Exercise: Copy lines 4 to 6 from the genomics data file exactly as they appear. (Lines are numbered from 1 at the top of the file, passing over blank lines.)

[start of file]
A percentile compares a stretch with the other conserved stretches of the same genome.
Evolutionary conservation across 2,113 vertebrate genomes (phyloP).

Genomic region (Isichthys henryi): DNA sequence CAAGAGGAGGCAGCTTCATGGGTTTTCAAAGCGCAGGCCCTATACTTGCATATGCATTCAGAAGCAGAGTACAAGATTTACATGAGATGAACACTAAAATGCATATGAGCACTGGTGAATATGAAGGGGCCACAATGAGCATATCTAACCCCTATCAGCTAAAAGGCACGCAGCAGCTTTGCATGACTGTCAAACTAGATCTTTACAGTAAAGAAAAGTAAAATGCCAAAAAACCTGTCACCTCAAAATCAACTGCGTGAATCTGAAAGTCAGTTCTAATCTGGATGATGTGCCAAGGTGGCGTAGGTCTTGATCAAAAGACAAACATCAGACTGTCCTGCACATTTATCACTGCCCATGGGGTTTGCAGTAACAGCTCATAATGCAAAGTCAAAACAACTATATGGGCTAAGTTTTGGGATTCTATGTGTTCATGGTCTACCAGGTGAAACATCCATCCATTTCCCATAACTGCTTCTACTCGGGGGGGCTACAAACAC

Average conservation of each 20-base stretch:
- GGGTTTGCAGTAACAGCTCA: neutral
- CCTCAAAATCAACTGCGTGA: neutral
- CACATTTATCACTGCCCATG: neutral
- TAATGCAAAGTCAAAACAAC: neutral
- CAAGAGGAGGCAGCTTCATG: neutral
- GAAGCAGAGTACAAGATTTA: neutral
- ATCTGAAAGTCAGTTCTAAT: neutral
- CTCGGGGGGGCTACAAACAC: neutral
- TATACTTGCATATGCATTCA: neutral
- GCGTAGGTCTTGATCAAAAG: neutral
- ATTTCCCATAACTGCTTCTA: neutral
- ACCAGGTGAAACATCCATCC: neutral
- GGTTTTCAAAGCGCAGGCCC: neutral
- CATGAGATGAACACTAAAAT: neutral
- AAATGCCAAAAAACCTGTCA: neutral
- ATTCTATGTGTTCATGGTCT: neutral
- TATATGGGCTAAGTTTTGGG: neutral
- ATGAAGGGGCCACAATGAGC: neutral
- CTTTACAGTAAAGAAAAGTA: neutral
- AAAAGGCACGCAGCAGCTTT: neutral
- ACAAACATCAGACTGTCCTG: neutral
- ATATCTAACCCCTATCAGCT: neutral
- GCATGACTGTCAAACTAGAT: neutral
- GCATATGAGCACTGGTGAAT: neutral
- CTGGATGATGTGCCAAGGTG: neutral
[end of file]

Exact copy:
Average conservation of each 20-base stretch:
- GGGTTTGCAGTAACAGCTCA: neutral
- CCTCAAAATCAACTGCGTGA: neutral